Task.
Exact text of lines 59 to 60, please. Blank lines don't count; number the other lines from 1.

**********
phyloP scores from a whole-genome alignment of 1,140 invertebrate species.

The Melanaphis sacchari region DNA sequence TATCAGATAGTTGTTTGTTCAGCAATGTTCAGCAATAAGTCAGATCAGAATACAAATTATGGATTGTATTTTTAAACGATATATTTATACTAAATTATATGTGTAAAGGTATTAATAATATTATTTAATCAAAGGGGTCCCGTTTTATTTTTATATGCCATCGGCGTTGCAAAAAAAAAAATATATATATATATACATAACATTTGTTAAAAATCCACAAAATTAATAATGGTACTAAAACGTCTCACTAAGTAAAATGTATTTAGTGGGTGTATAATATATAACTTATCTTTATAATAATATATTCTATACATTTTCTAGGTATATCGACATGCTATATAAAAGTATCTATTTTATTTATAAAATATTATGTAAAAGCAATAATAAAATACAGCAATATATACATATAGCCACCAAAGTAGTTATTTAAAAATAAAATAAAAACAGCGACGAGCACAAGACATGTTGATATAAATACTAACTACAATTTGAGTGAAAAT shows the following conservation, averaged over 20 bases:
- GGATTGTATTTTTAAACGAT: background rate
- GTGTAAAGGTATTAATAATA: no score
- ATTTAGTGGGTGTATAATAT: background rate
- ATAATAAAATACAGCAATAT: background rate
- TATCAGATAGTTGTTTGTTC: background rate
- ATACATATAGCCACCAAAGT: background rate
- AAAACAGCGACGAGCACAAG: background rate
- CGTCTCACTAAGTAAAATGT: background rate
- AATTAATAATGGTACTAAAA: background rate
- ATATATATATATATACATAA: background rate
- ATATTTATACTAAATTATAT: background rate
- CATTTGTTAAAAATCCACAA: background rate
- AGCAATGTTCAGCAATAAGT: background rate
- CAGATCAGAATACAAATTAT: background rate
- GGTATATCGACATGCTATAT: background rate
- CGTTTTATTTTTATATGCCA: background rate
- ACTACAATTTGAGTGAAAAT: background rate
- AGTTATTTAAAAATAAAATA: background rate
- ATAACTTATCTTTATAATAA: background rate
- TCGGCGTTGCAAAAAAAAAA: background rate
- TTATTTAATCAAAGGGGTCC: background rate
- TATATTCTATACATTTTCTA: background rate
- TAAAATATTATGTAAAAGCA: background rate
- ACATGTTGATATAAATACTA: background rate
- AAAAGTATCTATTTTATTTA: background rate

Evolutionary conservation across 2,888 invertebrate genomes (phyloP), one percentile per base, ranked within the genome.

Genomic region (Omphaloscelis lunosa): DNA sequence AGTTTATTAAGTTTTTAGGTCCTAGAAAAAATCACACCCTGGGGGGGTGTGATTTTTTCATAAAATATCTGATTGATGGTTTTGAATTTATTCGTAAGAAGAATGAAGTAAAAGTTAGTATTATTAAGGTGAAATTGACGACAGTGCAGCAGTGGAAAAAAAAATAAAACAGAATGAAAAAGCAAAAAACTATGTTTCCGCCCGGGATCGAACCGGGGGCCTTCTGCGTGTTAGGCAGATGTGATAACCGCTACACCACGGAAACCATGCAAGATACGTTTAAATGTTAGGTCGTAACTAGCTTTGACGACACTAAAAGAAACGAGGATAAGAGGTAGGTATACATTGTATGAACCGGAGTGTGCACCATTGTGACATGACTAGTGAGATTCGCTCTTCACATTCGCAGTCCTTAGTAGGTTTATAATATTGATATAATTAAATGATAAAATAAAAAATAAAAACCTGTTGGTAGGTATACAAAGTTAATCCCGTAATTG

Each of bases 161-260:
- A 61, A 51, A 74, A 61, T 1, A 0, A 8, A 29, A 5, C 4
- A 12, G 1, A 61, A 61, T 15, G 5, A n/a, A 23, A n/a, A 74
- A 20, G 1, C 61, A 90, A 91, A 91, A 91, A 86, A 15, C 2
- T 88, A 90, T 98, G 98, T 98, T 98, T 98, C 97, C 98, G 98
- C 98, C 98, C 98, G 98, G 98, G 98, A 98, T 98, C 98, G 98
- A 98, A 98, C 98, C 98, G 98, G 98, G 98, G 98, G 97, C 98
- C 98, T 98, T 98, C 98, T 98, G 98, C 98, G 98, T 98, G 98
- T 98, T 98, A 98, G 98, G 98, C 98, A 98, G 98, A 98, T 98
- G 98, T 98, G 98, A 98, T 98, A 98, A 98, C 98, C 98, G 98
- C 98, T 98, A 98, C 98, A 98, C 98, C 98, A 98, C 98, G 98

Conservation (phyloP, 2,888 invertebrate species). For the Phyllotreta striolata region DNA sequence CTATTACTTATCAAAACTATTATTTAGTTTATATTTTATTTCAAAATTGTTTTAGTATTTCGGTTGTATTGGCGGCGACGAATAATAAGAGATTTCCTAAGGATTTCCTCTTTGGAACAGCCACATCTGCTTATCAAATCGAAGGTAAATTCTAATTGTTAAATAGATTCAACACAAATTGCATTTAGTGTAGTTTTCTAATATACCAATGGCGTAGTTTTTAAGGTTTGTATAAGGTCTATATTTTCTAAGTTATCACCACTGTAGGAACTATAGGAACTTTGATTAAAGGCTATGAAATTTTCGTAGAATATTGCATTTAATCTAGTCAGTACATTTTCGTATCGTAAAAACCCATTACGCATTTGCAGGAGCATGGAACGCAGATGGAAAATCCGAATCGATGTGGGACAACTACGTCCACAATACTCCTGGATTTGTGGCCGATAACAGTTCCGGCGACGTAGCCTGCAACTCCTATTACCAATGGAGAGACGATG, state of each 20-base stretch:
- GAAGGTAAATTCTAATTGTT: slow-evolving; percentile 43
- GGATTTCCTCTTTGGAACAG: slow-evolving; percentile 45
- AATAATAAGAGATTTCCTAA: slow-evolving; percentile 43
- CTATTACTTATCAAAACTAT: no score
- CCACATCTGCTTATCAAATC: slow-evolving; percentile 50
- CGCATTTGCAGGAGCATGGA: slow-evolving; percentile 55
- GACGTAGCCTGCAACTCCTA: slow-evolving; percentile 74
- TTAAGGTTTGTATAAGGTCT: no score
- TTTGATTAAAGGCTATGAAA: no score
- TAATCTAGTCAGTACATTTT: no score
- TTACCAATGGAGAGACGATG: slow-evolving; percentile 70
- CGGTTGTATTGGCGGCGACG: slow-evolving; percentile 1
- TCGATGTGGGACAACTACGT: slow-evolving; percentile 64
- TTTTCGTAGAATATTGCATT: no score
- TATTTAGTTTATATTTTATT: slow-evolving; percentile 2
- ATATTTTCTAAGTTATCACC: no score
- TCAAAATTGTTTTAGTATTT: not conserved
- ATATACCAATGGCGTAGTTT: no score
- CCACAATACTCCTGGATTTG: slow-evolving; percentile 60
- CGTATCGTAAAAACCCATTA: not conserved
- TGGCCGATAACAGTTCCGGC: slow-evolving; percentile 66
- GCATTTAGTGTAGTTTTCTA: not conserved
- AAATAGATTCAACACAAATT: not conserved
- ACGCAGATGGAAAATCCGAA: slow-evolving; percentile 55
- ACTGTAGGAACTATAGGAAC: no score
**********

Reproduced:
- ATATACCAATGGCGTAGTTT: no score
- CCACAATACTCCTGGATTTG: slow-evolving; percentile 60